On our way back, it was a childhood dream come true to zoom through the super water puddle at breakneck speed and dare to have a mud water bath, which is especially better if you are sitting at the back seat 😉
One of the many super puddles
After all the excitement.
Take a vehicle with 2 or even 4 seating capacity as it is a lot more fun to do it with a team and also because the ride gets a little monotonous after a while.
On our way back from the ATV ride on Highway 7, we went to Lily Lake. It is a serene lake with a gentle, paved 1 mile hike around the lake. We tried at least 3 times to do the hike round the lake but were thwarted by the mysteriously co-incidental rain for all 3 attempts.
Lilly Lake view, courtesy John Carrel under Creative Commons
Bear Lake and Alberta Falls
The drive to the Bear Lake was again, abundant of nature – valleys, ridges, snow-capped mountains..
The Bear Lake is a light 250ft hike, easy enough for the young and the elderly.
The lake was mostly covered in an icy mix and after few months of snowy Chicagoan weather, it was not much of an incentive for us. There are several other hikes as well, like Alberta Falls (1.5 miles) but they had harsh terrain with mix of snow and ice to we skipped it. This place is more suitable for June end time frame considering the time it takes for snow to melt.
A perfect summer day at Bear Lake, courtesy Cathy McCray under Creative Commons
Day 3 – Stopover at Colorado Springs
We made a change of plans on the last day. Instead of staying in Estes Park leave early AM for Naperville, we decided to check out at noon and visit Colorado Springs and then head home from there directly.
We crossed Boulder and Denver and then right before entering Colorado Springs, saw possibly world’s only restaurant IN a plane, aptly named as Airplane Restaurant. We couldn’t take a detour to the restaurant as we were pressed for time but seemed worth a visit for next time. We continued towards our destination and reached Garden of the Gods at 3:30 PM.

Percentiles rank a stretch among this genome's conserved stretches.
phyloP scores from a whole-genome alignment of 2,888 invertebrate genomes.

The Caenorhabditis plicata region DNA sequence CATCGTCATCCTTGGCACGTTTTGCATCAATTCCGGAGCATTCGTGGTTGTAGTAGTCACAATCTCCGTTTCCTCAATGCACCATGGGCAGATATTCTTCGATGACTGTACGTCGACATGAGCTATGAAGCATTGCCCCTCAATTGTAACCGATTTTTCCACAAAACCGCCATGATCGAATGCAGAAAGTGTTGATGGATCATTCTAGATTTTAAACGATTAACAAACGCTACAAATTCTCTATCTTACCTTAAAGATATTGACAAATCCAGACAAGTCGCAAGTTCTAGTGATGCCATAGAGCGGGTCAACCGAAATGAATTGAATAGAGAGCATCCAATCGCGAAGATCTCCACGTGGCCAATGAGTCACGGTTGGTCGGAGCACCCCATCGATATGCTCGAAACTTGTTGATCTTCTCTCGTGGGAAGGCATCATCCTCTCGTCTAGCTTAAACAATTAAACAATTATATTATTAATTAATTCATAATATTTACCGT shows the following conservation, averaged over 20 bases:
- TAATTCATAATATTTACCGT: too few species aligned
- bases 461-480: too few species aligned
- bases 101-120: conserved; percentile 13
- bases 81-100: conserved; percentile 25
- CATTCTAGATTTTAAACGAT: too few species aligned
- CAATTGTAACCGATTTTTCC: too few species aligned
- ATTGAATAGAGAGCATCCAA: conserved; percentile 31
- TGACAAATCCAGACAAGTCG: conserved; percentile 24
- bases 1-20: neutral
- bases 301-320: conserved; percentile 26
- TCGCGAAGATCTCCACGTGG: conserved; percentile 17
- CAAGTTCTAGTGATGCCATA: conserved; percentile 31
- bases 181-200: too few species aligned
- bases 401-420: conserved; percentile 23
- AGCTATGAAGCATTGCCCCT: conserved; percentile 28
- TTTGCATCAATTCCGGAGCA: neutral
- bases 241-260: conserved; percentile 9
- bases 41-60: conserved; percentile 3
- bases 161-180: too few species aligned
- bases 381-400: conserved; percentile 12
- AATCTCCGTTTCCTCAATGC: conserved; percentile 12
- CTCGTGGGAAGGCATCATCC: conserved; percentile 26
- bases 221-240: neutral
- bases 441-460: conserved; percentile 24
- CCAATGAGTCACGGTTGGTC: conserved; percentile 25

Garden of the Gods
Has several colored rocks with peculiar formation. Very light hiking required to reach most of the spots.
Siamese twins and Balanced Rock are one of the most famous ones. The visitor center is well equipped too – has theater which runs shows depicting how these rocks were formed, there is a small museum detailing local flora and fauna. Keep few hours for the park as the traffic runs at snails pace for the most of the park.
Garden of the Gods, courtesy John Fowler under Creative Commons
The drive to the Pike’s peak is not for the faint-hearted. Full of hair-pin turns and very steep narrow roads, all along.
It holds title of second highest paved road in US with the summit boasting of 14000 ft. final altitude.
The road is open all year but the timings to enter and exit the gates differ so please call (719) 385-7325 to know latest updates.
No matter the ground temperature, the peak is always very chilly. The temperature difference between the peak and the base is easily 20-30 degrees!
The first views of the peak
And there goes the unworldly ‘picture’ of the trip..
There’s a small gift shop/restaurant at the peak to escape the cold and grab some souvenirs.
You can take the train to climb up this towering mountain too, go figure 🙂
Pike’s peak train car, courtesy sailn1 under Creative Commons
Tip: Due to the turbulent weather up here, the train gets canceled a lot so please call (719) 385-7325 and confirm before showing up.
The Big Foot Dam
On our way back from Pike’s Peak, we stopped at Big Foot Dam. An easy hike to the bottom of the dam and a view consisting of vast water, clouds, dam, Pike’s Peak mixed together awaits you. A must visit site for the Photoholics.
After the fun was over, we started our thousand mile journey back to Naperville at around 9 PM from Denver downtown and made it at 3 PM, the next day.
Please share your thoughts on this post or your own favorite mancation ideas in the comments section.